Ask an American to name a European soccer team, and—if they can come up with one at all—it’ll likely be Manchester United. Which makes sense. For years Manchester United has been one of the top teams in Europe and the most valuable football brand in the world. Plus, they had David Beckham. But this year, they were dethroned by a team many Americans probably haven’t heard of: Bayern Munich.
The rankings come from Brand Finance, which each year ranks European football teams by worth. For the past two years, the British Manchester United has been number one, with an estimated worth hovering around $850 million. This year, however, Bayern Munich—part of the Bundesliga–came in at a net brand worth of $860 million, and the British club dropped down to $837 million. When you look at leagues, though, the Premier League brand (Manchester United’s league) is worth something like $3.1 billion, while Bundesliga’s brand, the German league of Bayern Munich, is worth only $1.9 billion. And Premier League teams still dominate the Brand Finance rankings, in general, even while teams like Bayern Munich rule at home.
Now, these numbers are the worth of the brand, not the entire club. Manchester United and Real Madrid share the title for the most valuable club in the entire world. They’re both worth $3.3 billion. To put that in context for Americans, the third most valuable team in the world is the Dallas Cowboys, and they’re worth $2.1 billion. Bayern Munich, all told, is worth $1.3 million.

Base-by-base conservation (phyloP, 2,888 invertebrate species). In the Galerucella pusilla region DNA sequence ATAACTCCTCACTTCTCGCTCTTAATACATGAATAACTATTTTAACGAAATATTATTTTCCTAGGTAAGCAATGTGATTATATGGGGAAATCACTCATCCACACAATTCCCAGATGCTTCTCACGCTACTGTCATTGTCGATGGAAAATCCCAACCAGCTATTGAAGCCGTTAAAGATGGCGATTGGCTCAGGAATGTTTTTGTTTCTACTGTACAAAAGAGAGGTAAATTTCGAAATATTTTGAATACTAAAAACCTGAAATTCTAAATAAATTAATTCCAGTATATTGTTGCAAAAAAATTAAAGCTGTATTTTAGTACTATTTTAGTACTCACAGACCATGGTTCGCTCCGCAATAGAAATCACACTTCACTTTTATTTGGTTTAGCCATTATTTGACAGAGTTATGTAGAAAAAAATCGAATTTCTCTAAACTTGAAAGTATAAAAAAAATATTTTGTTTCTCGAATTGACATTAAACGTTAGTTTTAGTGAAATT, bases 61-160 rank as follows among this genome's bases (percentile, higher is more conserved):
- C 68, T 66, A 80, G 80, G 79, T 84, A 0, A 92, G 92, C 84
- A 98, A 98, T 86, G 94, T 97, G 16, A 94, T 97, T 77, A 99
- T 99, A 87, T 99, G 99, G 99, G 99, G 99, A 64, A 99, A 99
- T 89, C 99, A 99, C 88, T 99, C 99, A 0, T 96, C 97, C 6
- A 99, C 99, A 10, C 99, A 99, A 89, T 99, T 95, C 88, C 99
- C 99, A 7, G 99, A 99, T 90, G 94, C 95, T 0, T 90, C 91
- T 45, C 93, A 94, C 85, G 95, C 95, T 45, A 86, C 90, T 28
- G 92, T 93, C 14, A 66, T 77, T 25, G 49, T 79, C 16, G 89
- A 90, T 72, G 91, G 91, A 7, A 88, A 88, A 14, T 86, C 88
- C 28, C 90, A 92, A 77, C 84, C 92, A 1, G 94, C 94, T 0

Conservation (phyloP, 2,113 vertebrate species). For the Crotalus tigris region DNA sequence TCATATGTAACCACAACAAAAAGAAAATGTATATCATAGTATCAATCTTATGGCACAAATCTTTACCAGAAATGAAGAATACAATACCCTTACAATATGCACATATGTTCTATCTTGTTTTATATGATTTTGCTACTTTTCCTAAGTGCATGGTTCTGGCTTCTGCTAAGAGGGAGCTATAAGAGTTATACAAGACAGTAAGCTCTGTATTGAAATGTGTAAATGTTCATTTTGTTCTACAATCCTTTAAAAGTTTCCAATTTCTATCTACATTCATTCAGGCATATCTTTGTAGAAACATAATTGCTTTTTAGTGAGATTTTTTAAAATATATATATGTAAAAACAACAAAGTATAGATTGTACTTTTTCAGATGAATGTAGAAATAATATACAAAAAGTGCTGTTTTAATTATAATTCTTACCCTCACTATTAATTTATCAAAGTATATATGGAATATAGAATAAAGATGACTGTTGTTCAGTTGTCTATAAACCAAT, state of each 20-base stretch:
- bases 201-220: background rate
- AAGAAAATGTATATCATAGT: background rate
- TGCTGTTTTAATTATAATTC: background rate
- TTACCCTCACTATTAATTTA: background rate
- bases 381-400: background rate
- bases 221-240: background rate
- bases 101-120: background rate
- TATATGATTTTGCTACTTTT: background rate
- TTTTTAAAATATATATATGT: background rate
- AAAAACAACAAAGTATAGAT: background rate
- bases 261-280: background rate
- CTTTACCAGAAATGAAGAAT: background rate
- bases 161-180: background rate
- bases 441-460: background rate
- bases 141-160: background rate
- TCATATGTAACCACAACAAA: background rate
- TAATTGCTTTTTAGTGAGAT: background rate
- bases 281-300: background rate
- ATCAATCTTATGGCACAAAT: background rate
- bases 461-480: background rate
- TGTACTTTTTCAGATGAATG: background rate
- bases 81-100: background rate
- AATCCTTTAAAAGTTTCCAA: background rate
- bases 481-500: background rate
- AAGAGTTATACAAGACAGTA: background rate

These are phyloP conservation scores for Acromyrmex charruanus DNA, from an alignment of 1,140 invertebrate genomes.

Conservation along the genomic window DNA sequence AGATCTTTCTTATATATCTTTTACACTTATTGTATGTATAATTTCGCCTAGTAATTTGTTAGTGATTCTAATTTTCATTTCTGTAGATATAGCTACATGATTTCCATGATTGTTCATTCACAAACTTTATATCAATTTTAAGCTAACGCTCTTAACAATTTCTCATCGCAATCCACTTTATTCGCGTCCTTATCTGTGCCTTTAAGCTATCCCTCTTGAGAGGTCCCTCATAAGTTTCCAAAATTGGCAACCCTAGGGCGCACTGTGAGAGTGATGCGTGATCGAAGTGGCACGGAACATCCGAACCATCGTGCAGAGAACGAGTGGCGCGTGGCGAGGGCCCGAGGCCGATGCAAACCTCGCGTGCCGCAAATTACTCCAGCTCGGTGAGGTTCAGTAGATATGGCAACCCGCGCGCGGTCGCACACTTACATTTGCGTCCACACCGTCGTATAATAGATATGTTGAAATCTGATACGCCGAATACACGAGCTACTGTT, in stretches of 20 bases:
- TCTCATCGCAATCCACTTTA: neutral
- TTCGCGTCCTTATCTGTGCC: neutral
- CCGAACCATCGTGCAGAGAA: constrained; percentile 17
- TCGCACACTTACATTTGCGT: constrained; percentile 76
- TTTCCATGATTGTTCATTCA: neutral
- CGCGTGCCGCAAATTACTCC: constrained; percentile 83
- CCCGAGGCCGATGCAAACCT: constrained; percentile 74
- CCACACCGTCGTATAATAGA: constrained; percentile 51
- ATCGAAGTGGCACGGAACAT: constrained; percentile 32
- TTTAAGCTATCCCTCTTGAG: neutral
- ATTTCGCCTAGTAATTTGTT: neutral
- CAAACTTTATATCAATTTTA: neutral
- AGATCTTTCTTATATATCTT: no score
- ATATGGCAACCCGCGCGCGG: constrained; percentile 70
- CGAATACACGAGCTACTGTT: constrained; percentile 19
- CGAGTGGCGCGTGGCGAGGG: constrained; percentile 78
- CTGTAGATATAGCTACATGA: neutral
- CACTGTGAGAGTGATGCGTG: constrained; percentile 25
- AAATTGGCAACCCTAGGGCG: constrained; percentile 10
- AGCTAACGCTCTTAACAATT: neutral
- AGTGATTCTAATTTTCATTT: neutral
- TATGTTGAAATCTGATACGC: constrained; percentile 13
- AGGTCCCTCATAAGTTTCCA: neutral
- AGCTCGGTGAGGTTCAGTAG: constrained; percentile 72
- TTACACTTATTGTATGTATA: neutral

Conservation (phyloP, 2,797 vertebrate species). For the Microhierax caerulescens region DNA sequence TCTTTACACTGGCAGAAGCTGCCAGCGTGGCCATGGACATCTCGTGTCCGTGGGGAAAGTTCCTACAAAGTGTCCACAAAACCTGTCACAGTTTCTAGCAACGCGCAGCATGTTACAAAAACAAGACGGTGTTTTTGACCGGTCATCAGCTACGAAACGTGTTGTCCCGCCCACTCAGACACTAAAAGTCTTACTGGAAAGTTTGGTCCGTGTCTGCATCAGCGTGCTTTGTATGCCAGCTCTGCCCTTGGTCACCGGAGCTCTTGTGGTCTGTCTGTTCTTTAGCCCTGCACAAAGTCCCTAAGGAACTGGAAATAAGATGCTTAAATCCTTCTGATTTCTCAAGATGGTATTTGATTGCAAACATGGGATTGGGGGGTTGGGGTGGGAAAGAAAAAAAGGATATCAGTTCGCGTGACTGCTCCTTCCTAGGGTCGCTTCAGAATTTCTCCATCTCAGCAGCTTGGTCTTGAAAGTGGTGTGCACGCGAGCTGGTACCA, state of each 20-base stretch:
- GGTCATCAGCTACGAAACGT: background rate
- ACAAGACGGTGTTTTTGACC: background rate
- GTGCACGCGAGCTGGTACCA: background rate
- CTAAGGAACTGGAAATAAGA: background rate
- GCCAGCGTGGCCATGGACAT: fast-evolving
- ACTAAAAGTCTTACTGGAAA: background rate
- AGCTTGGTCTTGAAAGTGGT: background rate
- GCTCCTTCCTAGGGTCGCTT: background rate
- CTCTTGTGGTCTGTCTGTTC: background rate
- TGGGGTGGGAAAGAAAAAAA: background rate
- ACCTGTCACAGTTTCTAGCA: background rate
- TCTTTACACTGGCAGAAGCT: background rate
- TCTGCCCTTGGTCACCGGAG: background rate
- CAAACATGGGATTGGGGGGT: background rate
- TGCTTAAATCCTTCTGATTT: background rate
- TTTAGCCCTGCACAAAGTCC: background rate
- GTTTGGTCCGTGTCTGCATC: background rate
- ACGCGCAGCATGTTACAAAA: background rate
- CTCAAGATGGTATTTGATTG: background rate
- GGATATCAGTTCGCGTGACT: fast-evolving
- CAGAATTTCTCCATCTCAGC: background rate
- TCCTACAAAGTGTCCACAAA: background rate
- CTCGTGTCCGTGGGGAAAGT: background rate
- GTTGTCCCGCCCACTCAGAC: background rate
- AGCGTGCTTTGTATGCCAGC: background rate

The reason for the brand value reshuffle could be all sorts of things. FC Business cites the departure of manager Alex Furguson and a short European season. The BBC says that when Bayern won the European championships, they suddenly gained a global audience.
Some are even suggesting that the very different ways the leagues are run could be boosting Bayern. David Haigh, the chief executive of Brand Finance, told the BBC:
The commercial transformation of the English game, which has created hugely successful global brands, had been seen as the model to emulate. However the escalation of player wages, poor financial management and alienation of grass roots fans has left many people jaded. In contrast the cheap tickets, high attendances, democratic ownership structure and financial prudence of the Bundesliga now looks like an attractive alternative, particularly now it is delivering world-beating, fluid football rather than the more workmanlike style German teams had been known for.
Whatever the reason, Americans might have to learn at least one more soccer team’s name.
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